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  #1  
Old 05-30-2002, 12:51 PM
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240D Valve Adjust and Retorque of head

Once again I need help...
I have the CD coming but need to do some work today on the car.

It appears I have the 616 engine according to my manual? 1975 240D 115 body. Does this sound right or could it be the 615 engine or does it make a difference anyway?

Anyway, I have two settings to use .10 and .30. The .10 is for Intakes? I have read in great depth all of the threads (about 6 hours worth) on valve adjustments so I believe I have my plan well thought through on this.
The image attached is from my valve cover and seems to indicate two different settings for the valves based on engine temp. It seems odd though because the higher temp indicates a wider gap? Shouldn't this be reversed due to expansion of the valves when warmer?

Secondly, while I am in, I was thinking of retorquing the head as I have a minor water leak at #4. My questions are:
1. Does it make sense to try to retorque the head?
2. Will the bolts be so set already that I may fail miserably, i.e. snap a bolt or at least not get the correct setting due to the bolts being "locked" in place over time? Perhaps backing them first a quarter turn and then retightening?
3. What is the torque setting for these bolts?
4. Is there a pattern used for loosening and then retorquing?
5. I believe they are the hex key bolts that I see, what size are these?

Sorry for all the questions but I'd like to do this right the first time.

Attached Thumbnails
240D Valve Adjust and Retorque of head-valve-setting-cover.jpg  
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  #2  
Old 05-30-2002, 01:25 PM
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The first question about the valves is a good one. I believe the reason is that the head expansion is the reason you set the valves looser when hot. The rate of cooling of a piece of metal is proportional to its mass. Therefore the valves (light) cool quickly in relation to the head (heavy). Cast iron probably has a higher coefficient of expansion also. At any rate, the distance between the valve seat and the cam grows when hot and takes awhile to cool off, and the valves which cool quickly and expand less, become tighter when the head cools.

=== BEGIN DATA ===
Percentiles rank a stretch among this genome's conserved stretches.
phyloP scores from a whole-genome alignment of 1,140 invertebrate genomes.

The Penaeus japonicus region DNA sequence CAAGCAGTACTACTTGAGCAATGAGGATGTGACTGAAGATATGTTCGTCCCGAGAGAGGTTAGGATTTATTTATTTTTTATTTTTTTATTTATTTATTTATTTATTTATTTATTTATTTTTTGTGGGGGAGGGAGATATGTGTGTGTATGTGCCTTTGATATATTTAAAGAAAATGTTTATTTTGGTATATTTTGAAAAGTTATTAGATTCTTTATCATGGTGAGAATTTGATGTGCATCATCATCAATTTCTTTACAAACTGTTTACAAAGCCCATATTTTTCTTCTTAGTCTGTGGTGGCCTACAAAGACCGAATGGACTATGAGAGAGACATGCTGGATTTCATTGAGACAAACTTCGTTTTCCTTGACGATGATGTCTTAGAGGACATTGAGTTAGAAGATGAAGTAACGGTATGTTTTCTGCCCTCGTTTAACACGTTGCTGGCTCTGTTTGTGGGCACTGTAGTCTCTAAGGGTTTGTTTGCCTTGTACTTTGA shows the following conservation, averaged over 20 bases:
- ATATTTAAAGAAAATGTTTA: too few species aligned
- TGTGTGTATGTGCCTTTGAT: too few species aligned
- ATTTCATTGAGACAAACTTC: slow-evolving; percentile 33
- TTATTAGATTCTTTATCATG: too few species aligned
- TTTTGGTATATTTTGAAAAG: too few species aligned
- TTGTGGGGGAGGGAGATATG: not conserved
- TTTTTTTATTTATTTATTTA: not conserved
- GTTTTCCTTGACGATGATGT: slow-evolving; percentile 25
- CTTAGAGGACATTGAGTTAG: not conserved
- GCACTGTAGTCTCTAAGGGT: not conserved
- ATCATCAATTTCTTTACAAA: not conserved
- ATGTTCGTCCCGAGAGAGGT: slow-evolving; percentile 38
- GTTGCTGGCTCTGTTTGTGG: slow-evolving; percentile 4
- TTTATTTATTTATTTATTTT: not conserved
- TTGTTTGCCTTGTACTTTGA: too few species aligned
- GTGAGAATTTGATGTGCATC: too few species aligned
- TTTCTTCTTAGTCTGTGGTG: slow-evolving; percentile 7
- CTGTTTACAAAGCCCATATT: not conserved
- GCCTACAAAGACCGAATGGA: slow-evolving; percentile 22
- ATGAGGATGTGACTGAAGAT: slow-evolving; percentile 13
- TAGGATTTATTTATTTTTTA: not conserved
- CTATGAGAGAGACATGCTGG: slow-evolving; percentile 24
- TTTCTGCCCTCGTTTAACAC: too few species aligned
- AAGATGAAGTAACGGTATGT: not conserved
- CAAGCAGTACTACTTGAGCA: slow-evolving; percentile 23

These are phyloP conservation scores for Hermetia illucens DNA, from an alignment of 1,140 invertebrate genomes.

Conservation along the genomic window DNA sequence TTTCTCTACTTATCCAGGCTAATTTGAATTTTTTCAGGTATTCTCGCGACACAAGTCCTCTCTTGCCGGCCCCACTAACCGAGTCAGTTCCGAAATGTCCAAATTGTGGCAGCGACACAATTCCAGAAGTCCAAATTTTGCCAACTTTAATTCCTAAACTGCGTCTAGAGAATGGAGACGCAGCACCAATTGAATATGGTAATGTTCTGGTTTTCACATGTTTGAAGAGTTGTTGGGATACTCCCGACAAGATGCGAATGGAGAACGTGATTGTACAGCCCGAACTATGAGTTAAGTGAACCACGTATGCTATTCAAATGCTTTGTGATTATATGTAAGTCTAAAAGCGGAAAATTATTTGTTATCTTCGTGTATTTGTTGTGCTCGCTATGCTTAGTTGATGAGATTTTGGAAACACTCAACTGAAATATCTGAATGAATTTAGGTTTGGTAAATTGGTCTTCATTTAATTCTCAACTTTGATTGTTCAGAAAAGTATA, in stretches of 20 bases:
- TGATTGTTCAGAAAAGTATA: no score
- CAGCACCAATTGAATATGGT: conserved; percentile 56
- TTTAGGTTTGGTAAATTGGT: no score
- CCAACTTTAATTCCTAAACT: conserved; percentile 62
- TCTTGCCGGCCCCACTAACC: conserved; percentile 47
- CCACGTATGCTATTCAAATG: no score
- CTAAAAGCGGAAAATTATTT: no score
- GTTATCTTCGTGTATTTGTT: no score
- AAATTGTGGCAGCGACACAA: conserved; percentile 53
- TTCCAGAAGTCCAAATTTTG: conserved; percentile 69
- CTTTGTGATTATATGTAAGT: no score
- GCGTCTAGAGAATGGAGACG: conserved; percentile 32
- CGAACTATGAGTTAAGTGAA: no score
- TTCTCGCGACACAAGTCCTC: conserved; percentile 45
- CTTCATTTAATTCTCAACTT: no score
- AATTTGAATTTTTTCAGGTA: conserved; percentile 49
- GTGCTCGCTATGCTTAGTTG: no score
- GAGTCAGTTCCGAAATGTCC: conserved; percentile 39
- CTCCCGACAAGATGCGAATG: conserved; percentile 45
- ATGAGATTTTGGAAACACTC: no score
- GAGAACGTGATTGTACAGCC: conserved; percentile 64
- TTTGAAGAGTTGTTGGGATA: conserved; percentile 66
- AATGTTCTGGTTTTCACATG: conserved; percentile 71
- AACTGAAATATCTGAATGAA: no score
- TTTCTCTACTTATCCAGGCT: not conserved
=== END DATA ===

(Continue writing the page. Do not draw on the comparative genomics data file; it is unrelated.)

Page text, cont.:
I don't have my manuals here to answer the second question about the specs. I would try tightening the head bolts and even resort to Bars leak to avoid taking the head off. But my guess is that may very well be what you have to do to fix it.

Good luck.
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  #3  
Old 05-30-2002, 01:37 PM
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Well, since you are wanting to work on it today I will offer my opinion on some of the items...

I only set valves when the engine is stone cold. The best mechanics I know of insist on this also...unless it is an actual emergency... and then just to get you home in order to do it cold.It is very hard to interpolate the expansion of the valves and most people don'r really know what temp a warm engine is anyway.. the critical factor being that if you get it wrong you almost certainly will burn up an exhaust valve... very bad kharma....